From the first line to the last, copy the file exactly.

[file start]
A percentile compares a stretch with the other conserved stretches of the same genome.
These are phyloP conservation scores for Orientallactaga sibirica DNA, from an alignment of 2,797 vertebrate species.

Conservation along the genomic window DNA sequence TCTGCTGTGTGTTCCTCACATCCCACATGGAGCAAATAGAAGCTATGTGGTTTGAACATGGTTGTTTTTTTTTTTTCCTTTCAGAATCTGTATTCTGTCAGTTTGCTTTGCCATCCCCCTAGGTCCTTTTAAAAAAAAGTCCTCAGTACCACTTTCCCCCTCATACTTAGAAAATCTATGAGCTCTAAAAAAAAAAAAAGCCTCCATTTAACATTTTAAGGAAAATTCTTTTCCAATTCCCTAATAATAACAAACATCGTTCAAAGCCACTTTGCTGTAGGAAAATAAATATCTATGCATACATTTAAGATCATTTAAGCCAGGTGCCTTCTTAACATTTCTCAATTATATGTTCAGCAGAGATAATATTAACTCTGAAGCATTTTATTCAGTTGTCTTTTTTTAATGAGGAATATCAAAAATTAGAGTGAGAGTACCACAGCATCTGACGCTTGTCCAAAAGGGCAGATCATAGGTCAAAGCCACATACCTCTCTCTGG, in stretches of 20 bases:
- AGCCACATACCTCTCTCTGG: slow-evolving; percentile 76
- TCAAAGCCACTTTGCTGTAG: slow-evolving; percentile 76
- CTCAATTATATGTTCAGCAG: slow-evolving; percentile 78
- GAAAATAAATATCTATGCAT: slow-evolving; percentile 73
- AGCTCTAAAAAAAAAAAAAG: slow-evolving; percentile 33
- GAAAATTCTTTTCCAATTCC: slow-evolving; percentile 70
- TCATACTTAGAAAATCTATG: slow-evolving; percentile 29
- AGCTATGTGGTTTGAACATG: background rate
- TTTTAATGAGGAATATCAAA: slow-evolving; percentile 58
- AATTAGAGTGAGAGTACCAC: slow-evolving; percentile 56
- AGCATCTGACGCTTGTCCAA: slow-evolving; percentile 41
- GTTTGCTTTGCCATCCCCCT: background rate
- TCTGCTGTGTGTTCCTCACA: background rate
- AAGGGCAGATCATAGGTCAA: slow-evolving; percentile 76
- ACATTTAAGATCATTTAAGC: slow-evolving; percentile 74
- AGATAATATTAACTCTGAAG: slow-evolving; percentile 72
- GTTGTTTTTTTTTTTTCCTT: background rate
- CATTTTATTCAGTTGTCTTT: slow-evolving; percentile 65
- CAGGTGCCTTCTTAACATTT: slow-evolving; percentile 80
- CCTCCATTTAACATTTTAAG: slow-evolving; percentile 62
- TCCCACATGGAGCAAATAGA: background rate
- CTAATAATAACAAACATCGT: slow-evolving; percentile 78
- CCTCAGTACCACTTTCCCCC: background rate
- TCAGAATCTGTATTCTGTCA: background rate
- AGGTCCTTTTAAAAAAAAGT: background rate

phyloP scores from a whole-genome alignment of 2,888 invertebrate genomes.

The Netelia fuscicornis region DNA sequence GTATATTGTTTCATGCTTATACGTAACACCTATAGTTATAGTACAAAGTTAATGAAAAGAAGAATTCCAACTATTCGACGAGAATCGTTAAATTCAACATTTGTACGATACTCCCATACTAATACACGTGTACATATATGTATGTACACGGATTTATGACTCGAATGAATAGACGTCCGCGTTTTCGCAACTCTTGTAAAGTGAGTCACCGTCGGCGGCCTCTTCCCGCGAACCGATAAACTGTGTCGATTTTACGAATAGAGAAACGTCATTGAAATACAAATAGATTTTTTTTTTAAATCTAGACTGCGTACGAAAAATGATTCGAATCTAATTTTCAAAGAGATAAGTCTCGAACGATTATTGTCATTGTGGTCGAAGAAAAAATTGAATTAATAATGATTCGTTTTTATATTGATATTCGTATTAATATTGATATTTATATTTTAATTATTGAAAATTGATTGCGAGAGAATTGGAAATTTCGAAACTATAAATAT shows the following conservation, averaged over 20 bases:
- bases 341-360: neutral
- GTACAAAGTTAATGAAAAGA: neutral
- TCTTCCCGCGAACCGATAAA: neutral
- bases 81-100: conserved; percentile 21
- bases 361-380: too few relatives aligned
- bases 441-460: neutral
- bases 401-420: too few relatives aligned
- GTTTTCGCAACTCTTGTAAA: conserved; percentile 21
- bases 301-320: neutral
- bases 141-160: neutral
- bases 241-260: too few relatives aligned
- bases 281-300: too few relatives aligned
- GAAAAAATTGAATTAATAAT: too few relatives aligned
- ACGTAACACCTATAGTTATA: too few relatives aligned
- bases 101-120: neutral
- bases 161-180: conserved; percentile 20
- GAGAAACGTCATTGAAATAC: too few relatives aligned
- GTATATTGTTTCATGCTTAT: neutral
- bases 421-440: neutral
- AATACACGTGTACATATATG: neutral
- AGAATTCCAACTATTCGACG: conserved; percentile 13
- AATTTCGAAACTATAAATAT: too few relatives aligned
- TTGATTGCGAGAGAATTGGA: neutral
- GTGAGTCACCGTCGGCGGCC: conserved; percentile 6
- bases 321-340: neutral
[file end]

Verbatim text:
A percentile compares a stretch with the other conserved stretches of the same genome.
These are phyloP conservation scores for Orientallactaga sibirica DNA, from an alignment of 2,797 vertebrate species.

Conservation along the genomic window DNA sequence TCTGCTGTGTGTTCCTCACATCCCACATGGAGCAAATAGAAGCTATGTGGTTTGAACATGGTTGTTTTTTTTTTTTCCTTTCAGAATCTGTATTCTGTCAGTTTGCTTTGCCATCCCCCTAGGTCCTTTTAAAAAAAAGTCCTCAGTACCACTTTCCCCCTCATACTTAGAAAATCTATGAGCTCTAAAAAAAAAAAAAGCCTCCATTTAACATTTTAAGGAAAATTCTTTTCCAATTCCCTAATAATAACAAACATCGTTCAAAGCCACTTTGCTGTAGGAAAATAAATATCTATGCATACATTTAAGATCATTTAAGCCAGGTGCCTTCTTAACATTTCTCAATTATATGTTCAGCAGAGATAATATTAACTCTGAAGCATTTTATTCAGTTGTCTTTTTTTAATGAGGAATATCAAAAATTAGAGTGAGAGTACCACAGCATCTGACGCTTGTCCAAAAGGGCAGATCATAGGTCAAAGCCACATACCTCTCTCTGG, in stretches of 20 bases:
- AGCCACATACCTCTCTCTGG: slow-evolving; percentile 76
- TCAAAGCCACTTTGCTGTAG: slow-evolving; percentile 76
- CTCAATTATATGTTCAGCAG: slow-evolving; percentile 78
- GAAAATAAATATCTATGCAT: slow-evolving; percentile 73
- AGCTCTAAAAAAAAAAAAAG: slow-evolving; percentile 33
- GAAAATTCTTTTCCAATTCC: slow-evolving; percentile 70
- TCATACTTAGAAAATCTATG: slow-evolving; percentile 29
- AGCTATGTGGTTTGAACATG: background rate
- TTTTAATGAGGAATATCAAA: slow-evolving; percentile 58
- AATTAGAGTGAGAGTACCAC: slow-evolving; percentile 56
- AGCATCTGACGCTTGTCCAA: slow-evolving; percentile 41
- GTTTGCTTTGCCATCCCCCT: background rate
- TCTGCTGTGTGTTCCTCACA: background rate
- AAGGGCAGATCATAGGTCAA: slow-evolving; percentile 76
- ACATTTAAGATCATTTAAGC: slow-evolving; percentile 74
- AGATAATATTAACTCTGAAG: slow-evolving; percentile 72
- GTTGTTTTTTTTTTTTCCTT: background rate
- CATTTTATTCAGTTGTCTTT: slow-evolving; percentile 65
- CAGGTGCCTTCTTAACATTT: slow-evolving; percentile 80
- CCTCCATTTAACATTTTAAG: slow-evolving; percentile 62
- TCCCACATGGAGCAAATAGA: background rate
- CTAATAATAACAAACATCGT: slow-evolving; percentile 78
- CCTCAGTACCACTTTCCCCC: background rate
- TCAGAATCTGTATTCTGTCA: background rate
- AGGTCCTTTTAAAAAAAAGT: background rate

phyloP scores from a whole-genome alignment of 2,888 invertebrate genomes.

The Netelia fuscicornis region DNA sequence GTATATTGTTTCATGCTTATACGTAACACCTATAGTTATAGTACAAAGTTAATGAAAAGAAGAATTCCAACTATTCGACGAGAATCGTTAAATTCAACATTTGTACGATACTCCCATACTAATACACGTGTACATATATGTATGTACACGGATTTATGACTCGAATGAATAGACGTCCGCGTTTTCGCAACTCTTGTAAAGTGAGTCACCGTCGGCGGCCTCTTCCCGCGAACCGATAAACTGTGTCGATTTTACGAATAGAGAAACGTCATTGAAATACAAATAGATTTTTTTTTTAAATCTAGACTGCGTACGAAAAATGATTCGAATCTAATTTTCAAAGAGATAAGTCTCGAACGATTATTGTCATTGTGGTCGAAGAAAAAATTGAATTAATAATGATTCGTTTTTATATTGATATTCGTATTAATATTGATATTTATATTTTAATTATTGAAAATTGATTGCGAGAGAATTGGAAATTTCGAAACTATAAATAT shows the following conservation, averaged over 20 bases:
- bases 341-360: neutral
- GTACAAAGTTAATGAAAAGA: neutral
- TCTTCCCGCGAACCGATAAA: neutral
- bases 81-100: conserved; percentile 21
- bases 361-380: too few relatives aligned
- bases 441-460: neutral
- bases 401-420: too few relatives aligned
- GTTTTCGCAACTCTTGTAAA: conserved; percentile 21
- bases 301-320: neutral
- bases 141-160: neutral
- bases 241-260: too few relatives aligned
- bases 281-300: too few relatives aligned
- GAAAAAATTGAATTAATAAT: too few relatives aligned
- ACGTAACACCTATAGTTATA: too few relatives aligned
- bases 101-120: neutral
- bases 161-180: conserved; percentile 20
- GAGAAACGTCATTGAAATAC: too few relatives aligned
- GTATATTGTTTCATGCTTAT: neutral
- bases 421-440: neutral
- AATACACGTGTACATATATG: neutral
- AGAATTCCAACTATTCGACG: conserved; percentile 13
- AATTTCGAAACTATAAATAT: too few relatives aligned
- TTGATTGCGAGAGAATTGGA: neutral
- GTGAGTCACCGTCGGCGGCC: conserved; percentile 6
- bases 321-340: neutral